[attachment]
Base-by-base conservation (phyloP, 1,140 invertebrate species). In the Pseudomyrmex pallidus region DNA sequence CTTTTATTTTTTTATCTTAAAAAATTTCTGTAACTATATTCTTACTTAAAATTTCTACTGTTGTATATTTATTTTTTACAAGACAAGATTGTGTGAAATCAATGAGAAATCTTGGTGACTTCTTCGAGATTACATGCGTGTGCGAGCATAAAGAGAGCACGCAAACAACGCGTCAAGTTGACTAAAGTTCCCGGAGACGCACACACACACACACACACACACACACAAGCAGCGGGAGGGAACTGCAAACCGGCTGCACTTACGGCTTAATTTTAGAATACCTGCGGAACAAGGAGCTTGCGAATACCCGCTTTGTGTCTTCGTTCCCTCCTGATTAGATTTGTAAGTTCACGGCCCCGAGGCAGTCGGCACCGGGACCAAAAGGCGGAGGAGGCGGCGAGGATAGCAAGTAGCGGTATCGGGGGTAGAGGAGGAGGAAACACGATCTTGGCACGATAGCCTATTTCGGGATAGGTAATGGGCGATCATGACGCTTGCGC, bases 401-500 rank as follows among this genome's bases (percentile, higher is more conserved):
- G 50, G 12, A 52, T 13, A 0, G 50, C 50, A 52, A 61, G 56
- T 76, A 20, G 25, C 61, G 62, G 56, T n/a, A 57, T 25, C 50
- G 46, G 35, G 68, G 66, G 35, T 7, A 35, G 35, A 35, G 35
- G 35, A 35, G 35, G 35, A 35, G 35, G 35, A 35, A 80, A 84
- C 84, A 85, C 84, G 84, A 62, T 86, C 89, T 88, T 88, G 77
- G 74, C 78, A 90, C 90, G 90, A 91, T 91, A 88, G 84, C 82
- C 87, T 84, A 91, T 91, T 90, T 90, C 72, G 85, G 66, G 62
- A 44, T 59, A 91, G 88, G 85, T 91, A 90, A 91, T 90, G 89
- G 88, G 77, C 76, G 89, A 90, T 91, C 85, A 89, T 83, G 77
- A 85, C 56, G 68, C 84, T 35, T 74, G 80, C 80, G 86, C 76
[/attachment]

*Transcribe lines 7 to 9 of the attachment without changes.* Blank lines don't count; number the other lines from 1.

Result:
- G 74, C 78, A 90, C 90, G 90, A 91, T 91, A 88, G 84, C 82
- C 87, T 84, A 91, T 91, T 90, T 90, C 72, G 85, G 66, G 62
- A 44, T 59, A 91, G 88, G 85, T 91, A 90, A 91, T 90, G 89